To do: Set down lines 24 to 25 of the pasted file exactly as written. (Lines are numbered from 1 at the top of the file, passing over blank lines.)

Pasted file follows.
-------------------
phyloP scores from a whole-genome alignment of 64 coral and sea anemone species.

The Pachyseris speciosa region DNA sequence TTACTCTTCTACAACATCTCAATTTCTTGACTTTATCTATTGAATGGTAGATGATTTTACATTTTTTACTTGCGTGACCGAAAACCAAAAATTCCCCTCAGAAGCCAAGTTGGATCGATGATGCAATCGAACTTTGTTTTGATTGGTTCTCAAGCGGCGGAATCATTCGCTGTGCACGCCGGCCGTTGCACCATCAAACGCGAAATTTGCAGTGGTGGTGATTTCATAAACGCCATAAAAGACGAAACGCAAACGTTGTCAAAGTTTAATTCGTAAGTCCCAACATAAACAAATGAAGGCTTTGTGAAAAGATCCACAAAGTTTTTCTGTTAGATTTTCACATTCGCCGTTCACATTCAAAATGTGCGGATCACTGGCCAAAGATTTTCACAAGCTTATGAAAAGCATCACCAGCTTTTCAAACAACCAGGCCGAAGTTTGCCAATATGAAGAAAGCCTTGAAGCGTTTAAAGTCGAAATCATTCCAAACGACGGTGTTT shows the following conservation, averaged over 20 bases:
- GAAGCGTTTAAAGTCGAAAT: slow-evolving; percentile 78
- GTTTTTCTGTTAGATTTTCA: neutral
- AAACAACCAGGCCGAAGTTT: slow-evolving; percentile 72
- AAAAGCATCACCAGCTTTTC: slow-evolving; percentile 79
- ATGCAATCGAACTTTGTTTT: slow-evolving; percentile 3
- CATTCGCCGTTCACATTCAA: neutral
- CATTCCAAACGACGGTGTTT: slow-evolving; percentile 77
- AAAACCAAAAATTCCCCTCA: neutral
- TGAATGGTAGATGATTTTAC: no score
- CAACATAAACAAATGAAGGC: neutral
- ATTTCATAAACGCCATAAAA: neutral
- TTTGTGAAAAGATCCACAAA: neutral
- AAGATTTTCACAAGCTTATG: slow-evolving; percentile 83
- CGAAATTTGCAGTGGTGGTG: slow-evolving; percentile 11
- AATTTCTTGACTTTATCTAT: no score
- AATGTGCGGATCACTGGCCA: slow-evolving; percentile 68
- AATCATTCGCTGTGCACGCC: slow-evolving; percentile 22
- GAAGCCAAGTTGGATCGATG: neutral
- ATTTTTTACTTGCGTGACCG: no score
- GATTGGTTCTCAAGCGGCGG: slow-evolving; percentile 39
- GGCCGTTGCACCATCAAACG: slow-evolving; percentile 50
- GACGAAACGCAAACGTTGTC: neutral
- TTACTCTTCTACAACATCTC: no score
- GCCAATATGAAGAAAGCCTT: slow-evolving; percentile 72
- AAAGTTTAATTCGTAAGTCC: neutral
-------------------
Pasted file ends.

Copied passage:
- GACGAAACGCAAACGTTGTC: neutral
- TTACTCTTCTACAACATCTC: no score